The technology uses camera images to generate a point cloud, or three-dimensional coordinate perception, of what surrounds a vehicle.
While lidar is commonplace on self-driving cars and trucks, its size and cost are hurdles to use in other vehicles. Volvo plans to build vehicles equipped with lidar by Luminar this year. General Motors plans to install lidar sensors from Cepton on up to nine models next year.
With VIDAS, "the car can better understand the world around it," Jason Devitt, CEO of Compound Eye, told Automotive News. "A big change occurs when the car can capture the world in 3D."
Compound Eye's technology requires two cameras to identify and determine the distances between objects. It relies on two cues from the cameras:
1. Parallax, when nearby objects appear to move but far away objects do not, as in looking out the window of a moving car.
2. Semantic, how humans discern the size of an object based on others objects in view to determine proximity.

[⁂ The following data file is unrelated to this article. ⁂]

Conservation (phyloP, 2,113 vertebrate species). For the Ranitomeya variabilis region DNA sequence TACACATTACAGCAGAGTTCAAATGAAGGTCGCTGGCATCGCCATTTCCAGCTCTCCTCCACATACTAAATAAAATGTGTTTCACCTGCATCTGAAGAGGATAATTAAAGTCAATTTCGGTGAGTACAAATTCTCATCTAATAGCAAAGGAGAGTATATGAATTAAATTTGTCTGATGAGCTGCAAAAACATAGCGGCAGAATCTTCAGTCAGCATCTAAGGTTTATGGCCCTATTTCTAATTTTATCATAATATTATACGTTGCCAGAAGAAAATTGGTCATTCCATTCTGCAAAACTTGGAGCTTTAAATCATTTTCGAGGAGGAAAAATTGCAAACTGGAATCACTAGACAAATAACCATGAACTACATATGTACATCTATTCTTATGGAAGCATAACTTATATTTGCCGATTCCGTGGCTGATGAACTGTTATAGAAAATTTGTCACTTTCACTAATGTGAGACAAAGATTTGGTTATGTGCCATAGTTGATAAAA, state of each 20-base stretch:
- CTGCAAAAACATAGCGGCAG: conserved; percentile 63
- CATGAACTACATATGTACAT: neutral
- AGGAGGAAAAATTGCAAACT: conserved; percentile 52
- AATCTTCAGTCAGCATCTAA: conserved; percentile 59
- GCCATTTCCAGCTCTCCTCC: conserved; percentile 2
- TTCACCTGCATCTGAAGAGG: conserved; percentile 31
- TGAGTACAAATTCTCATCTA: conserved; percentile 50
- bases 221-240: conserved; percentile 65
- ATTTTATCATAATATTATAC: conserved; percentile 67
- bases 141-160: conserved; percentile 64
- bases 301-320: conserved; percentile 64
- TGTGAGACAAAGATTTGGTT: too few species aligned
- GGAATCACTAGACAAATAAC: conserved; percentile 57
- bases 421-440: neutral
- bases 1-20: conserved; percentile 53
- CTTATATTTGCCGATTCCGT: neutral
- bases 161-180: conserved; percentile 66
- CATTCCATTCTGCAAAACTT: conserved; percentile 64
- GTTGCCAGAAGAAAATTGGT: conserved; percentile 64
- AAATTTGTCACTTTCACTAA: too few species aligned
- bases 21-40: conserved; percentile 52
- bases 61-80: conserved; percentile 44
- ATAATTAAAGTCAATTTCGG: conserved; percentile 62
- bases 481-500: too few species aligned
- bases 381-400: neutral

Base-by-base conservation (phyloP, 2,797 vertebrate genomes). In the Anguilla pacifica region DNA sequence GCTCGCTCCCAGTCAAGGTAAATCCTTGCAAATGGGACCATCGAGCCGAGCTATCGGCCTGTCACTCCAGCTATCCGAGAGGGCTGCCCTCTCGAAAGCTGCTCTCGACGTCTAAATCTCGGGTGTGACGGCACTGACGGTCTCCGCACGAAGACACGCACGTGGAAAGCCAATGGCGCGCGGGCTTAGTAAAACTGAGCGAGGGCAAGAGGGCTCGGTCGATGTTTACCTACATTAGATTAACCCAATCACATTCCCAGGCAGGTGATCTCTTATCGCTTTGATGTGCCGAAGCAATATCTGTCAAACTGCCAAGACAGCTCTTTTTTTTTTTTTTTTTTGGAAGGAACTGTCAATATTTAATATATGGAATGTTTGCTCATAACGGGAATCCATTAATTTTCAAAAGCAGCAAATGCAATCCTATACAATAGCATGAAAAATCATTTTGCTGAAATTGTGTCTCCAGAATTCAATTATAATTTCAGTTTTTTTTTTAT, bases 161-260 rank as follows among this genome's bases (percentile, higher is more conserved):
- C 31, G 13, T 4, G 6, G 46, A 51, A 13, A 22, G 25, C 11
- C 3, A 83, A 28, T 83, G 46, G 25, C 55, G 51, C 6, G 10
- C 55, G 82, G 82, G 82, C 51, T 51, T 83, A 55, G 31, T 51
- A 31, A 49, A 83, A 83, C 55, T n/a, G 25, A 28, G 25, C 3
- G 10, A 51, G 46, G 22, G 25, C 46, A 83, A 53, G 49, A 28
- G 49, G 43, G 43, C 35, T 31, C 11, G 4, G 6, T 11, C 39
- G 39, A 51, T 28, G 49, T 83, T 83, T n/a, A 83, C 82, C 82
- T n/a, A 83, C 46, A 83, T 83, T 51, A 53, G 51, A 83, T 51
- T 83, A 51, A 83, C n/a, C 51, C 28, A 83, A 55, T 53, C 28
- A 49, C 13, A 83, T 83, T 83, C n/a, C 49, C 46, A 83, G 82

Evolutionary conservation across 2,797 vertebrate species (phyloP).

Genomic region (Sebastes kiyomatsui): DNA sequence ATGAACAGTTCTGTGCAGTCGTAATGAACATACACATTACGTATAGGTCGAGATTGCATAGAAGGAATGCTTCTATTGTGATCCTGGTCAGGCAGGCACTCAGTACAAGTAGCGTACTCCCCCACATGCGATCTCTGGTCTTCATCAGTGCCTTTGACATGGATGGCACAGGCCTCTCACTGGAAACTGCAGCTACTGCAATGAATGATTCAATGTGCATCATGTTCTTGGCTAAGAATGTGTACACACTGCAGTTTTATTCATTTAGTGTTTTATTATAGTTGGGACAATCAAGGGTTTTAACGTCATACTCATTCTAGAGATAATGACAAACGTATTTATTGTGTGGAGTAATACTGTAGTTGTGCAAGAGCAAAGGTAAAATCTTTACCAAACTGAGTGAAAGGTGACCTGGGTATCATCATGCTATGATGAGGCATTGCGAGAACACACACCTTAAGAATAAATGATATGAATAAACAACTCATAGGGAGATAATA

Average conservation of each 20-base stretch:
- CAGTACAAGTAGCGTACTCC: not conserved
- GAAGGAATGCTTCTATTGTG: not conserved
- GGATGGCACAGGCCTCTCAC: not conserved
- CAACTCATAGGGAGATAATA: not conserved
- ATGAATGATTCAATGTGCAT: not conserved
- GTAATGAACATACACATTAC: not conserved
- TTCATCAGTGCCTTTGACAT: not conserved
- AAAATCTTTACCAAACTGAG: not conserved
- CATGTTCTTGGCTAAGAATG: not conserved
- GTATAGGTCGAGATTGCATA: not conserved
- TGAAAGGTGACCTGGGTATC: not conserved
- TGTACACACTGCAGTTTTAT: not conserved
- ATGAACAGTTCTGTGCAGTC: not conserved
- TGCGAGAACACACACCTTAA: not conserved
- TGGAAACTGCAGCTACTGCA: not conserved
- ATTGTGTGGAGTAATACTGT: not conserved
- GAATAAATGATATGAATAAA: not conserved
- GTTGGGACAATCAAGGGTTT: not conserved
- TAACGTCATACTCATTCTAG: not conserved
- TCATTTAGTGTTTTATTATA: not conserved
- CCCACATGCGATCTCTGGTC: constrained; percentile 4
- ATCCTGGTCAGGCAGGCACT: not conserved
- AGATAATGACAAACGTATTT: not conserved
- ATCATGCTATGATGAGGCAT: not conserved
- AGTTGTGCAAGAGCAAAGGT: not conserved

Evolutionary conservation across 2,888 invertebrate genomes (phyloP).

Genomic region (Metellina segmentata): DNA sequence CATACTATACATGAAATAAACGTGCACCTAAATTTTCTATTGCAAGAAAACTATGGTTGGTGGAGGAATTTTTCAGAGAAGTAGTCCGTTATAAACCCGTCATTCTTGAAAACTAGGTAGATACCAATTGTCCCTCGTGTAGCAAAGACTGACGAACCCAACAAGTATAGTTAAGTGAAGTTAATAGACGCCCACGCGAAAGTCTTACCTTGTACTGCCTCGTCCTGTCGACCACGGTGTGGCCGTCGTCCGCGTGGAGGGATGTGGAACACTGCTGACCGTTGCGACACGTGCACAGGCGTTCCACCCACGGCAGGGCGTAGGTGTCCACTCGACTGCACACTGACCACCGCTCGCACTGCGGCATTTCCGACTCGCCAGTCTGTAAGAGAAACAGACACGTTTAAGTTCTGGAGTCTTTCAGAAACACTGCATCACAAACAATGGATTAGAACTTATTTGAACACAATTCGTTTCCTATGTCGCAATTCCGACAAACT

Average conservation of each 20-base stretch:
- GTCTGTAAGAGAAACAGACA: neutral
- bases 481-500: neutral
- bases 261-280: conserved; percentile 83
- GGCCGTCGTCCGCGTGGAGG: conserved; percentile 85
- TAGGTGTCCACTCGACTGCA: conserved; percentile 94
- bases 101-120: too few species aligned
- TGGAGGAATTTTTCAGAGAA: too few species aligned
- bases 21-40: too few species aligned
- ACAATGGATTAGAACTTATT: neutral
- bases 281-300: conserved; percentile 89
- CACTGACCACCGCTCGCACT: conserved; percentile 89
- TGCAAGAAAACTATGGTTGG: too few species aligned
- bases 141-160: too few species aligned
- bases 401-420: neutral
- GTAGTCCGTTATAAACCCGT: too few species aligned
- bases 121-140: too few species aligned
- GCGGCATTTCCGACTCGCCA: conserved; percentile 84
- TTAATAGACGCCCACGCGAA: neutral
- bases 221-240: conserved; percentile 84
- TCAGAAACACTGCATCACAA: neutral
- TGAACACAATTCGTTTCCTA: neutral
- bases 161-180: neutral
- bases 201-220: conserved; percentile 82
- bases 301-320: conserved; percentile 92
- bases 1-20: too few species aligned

Devitt said the system fuses real-time parallax and semantic cues captured by a car's cameras. This information is combined using computer vision and machine learning algorithms to determine distances to objects without the aid of radar and lidar sensors.
VIDAS feeds the data to a car's driver-assistance system. It also can be used by autonomous vehicles. The system is compatible with most existing automotive cameras, works with current automotive computing platforms and software and doesn't require proprietary hardware.
The development kit offered to automakers and suppliers includes two reference cameras, a compute module, GPS antenna and connecting and power cables.